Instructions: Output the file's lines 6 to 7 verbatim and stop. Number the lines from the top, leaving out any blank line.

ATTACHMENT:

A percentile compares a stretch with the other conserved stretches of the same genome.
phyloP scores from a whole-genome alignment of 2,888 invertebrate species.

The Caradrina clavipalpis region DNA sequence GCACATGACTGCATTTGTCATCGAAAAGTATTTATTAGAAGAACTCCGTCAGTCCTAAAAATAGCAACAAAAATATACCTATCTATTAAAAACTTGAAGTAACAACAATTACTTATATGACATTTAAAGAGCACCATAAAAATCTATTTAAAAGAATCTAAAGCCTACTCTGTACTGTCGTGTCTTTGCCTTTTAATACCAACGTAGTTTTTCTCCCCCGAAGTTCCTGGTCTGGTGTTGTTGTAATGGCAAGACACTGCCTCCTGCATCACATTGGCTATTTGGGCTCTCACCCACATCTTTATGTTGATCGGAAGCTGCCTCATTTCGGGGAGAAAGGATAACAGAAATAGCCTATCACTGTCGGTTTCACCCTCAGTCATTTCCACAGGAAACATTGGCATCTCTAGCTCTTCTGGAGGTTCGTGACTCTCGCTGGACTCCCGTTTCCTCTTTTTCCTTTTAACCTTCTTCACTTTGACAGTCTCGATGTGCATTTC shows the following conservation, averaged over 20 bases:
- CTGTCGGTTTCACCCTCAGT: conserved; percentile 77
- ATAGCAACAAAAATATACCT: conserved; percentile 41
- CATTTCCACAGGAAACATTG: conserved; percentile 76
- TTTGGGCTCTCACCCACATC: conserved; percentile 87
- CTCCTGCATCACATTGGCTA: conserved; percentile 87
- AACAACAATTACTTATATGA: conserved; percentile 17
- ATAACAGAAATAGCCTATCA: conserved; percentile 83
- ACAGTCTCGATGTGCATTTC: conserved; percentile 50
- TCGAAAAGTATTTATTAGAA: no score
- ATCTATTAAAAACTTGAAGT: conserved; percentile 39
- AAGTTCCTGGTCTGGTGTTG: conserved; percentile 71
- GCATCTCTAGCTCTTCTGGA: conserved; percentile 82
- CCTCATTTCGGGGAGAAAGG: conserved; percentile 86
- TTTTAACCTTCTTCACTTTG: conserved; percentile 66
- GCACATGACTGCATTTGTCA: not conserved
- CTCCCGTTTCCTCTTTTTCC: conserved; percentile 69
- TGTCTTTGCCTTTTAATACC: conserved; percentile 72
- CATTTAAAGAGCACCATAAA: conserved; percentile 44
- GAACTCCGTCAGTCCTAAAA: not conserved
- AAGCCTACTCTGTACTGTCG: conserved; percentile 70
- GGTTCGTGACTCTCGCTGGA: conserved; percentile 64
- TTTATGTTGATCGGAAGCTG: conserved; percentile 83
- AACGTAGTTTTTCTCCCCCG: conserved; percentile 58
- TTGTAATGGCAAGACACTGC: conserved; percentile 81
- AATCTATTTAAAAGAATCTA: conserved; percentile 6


- CATTTCCACAGGAAACATTG: conserved; percentile 76
- TTTGGGCTCTCACCCACATC: conserved; percentile 87